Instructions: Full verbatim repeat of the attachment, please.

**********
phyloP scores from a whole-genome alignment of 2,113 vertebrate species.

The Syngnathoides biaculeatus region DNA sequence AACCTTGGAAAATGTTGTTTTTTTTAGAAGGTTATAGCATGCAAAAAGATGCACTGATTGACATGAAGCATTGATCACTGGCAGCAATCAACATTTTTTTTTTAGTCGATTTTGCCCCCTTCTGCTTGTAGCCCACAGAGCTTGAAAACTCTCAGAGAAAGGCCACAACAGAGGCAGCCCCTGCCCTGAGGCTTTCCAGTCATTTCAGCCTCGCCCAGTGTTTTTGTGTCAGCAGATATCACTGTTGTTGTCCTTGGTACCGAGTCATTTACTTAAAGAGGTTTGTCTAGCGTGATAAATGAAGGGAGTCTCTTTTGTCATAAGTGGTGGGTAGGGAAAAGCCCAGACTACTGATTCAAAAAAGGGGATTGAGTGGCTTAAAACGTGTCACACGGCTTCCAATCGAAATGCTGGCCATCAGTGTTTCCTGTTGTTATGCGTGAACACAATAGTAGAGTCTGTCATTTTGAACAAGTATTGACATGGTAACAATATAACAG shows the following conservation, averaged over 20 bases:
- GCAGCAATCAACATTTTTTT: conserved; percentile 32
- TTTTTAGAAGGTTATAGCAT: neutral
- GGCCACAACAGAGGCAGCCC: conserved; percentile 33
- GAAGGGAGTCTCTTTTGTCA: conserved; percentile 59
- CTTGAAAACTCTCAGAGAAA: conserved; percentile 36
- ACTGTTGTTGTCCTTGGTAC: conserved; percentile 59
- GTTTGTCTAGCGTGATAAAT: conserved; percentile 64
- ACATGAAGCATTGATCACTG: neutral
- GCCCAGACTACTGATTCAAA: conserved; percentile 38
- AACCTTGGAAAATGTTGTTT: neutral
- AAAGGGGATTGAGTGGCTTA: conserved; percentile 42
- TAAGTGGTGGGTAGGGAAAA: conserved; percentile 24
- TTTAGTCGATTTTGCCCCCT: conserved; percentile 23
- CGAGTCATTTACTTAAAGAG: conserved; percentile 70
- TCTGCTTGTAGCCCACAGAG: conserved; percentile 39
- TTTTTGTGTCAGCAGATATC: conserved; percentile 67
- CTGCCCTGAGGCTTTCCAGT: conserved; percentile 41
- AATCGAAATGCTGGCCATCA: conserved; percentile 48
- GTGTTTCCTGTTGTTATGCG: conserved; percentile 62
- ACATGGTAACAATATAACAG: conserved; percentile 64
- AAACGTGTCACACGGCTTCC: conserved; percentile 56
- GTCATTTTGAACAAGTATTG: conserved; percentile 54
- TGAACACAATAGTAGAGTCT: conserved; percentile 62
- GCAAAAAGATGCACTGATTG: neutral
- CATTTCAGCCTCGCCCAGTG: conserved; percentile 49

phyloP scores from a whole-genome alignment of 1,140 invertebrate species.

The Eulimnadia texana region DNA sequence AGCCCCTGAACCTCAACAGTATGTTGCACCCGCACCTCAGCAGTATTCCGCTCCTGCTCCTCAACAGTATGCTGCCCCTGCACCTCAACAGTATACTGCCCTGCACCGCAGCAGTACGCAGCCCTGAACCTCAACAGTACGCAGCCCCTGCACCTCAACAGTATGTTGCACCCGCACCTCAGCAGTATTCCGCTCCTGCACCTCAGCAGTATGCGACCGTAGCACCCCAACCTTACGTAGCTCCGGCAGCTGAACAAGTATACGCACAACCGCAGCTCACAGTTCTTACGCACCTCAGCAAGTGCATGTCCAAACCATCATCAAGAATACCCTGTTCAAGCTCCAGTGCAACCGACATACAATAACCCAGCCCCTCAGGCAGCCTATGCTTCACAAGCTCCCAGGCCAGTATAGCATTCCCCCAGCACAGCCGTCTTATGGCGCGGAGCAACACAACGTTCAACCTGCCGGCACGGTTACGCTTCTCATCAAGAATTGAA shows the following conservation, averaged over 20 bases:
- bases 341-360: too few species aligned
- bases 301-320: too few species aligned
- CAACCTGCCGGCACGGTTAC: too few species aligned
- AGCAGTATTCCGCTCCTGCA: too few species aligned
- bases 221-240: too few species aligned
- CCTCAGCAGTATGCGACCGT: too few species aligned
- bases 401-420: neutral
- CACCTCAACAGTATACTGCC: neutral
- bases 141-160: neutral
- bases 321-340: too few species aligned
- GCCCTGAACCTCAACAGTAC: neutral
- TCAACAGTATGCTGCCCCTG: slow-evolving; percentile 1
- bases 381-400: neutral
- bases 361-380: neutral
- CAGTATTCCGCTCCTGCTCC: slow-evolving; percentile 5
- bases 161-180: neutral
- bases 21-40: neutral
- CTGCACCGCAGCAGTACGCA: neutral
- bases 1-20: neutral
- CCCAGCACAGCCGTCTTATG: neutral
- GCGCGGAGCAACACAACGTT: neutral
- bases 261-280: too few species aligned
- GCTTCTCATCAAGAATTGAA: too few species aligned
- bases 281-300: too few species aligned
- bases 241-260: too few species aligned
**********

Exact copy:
phyloP scores from a whole-genome alignment of 2,113 vertebrate species.

The Syngnathoides biaculeatus region DNA sequence AACCTTGGAAAATGTTGTTTTTTTTAGAAGGTTATAGCATGCAAAAAGATGCACTGATTGACATGAAGCATTGATCACTGGCAGCAATCAACATTTTTTTTTTAGTCGATTTTGCCCCCTTCTGCTTGTAGCCCACAGAGCTTGAAAACTCTCAGAGAAAGGCCACAACAGAGGCAGCCCCTGCCCTGAGGCTTTCCAGTCATTTCAGCCTCGCCCAGTGTTTTTGTGTCAGCAGATATCACTGTTGTTGTCCTTGGTACCGAGTCATTTACTTAAAGAGGTTTGTCTAGCGTGATAAATGAAGGGAGTCTCTTTTGTCATAAGTGGTGGGTAGGGAAAAGCCCAGACTACTGATTCAAAAAAGGGGATTGAGTGGCTTAAAACGTGTCACACGGCTTCCAATCGAAATGCTGGCCATCAGTGTTTCCTGTTGTTATGCGTGAACACAATAGTAGAGTCTGTCATTTTGAACAAGTATTGACATGGTAACAATATAACAG shows the following conservation, averaged over 20 bases:
- GCAGCAATCAACATTTTTTT: conserved; percentile 32
- TTTTTAGAAGGTTATAGCAT: neutral
- GGCCACAACAGAGGCAGCCC: conserved; percentile 33
- GAAGGGAGTCTCTTTTGTCA: conserved; percentile 59
- CTTGAAAACTCTCAGAGAAA: conserved; percentile 36
- ACTGTTGTTGTCCTTGGTAC: conserved; percentile 59
- GTTTGTCTAGCGTGATAAAT: conserved; percentile 64
- ACATGAAGCATTGATCACTG: neutral
- GCCCAGACTACTGATTCAAA: conserved; percentile 38
- AACCTTGGAAAATGTTGTTT: neutral
- AAAGGGGATTGAGTGGCTTA: conserved; percentile 42
- TAAGTGGTGGGTAGGGAAAA: conserved; percentile 24
- TTTAGTCGATTTTGCCCCCT: conserved; percentile 23
- CGAGTCATTTACTTAAAGAG: conserved; percentile 70
- TCTGCTTGTAGCCCACAGAG: conserved; percentile 39
- TTTTTGTGTCAGCAGATATC: conserved; percentile 67
- CTGCCCTGAGGCTTTCCAGT: conserved; percentile 41
- AATCGAAATGCTGGCCATCA: conserved; percentile 48
- GTGTTTCCTGTTGTTATGCG: conserved; percentile 62
- ACATGGTAACAATATAACAG: conserved; percentile 64
- AAACGTGTCACACGGCTTCC: conserved; percentile 56
- GTCATTTTGAACAAGTATTG: conserved; percentile 54
- TGAACACAATAGTAGAGTCT: conserved; percentile 62
- GCAAAAAGATGCACTGATTG: neutral
- CATTTCAGCCTCGCCCAGTG: conserved; percentile 49

phyloP scores from a whole-genome alignment of 1,140 invertebrate species.

The Eulimnadia texana region DNA sequence AGCCCCTGAACCTCAACAGTATGTTGCACCCGCACCTCAGCAGTATTCCGCTCCTGCTCCTCAACAGTATGCTGCCCCTGCACCTCAACAGTATACTGCCCTGCACCGCAGCAGTACGCAGCCCTGAACCTCAACAGTACGCAGCCCCTGCACCTCAACAGTATGTTGCACCCGCACCTCAGCAGTATTCCGCTCCTGCACCTCAGCAGTATGCGACCGTAGCACCCCAACCTTACGTAGCTCCGGCAGCTGAACAAGTATACGCACAACCGCAGCTCACAGTTCTTACGCACCTCAGCAAGTGCATGTCCAAACCATCATCAAGAATACCCTGTTCAAGCTCCAGTGCAACCGACATACAATAACCCAGCCCCTCAGGCAGCCTATGCTTCACAAGCTCCCAGGCCAGTATAGCATTCCCCCAGCACAGCCGTCTTATGGCGCGGAGCAACACAACGTTCAACCTGCCGGCACGGTTACGCTTCTCATCAAGAATTGAA shows the following conservation, averaged over 20 bases:
- bases 341-360: too few species aligned
- bases 301-320: too few species aligned
- CAACCTGCCGGCACGGTTAC: too few species aligned
- AGCAGTATTCCGCTCCTGCA: too few species aligned
- bases 221-240: too few species aligned
- CCTCAGCAGTATGCGACCGT: too few species aligned
- bases 401-420: neutral
- CACCTCAACAGTATACTGCC: neutral
- bases 141-160: neutral
- bases 321-340: too few species aligned
- GCCCTGAACCTCAACAGTAC: neutral
- TCAACAGTATGCTGCCCCTG: slow-evolving; percentile 1
- bases 381-400: neutral
- bases 361-380: neutral
- CAGTATTCCGCTCCTGCTCC: slow-evolving; percentile 5
- bases 161-180: neutral
- bases 21-40: neutral
- CTGCACCGCAGCAGTACGCA: neutral
- bases 1-20: neutral
- CCCAGCACAGCCGTCTTATG: neutral
- GCGCGGAGCAACACAACGTT: neutral
- bases 261-280: too few species aligned
- GCTTCTCATCAAGAATTGAA: too few species aligned
- bases 281-300: too few species aligned
- bases 241-260: too few species aligned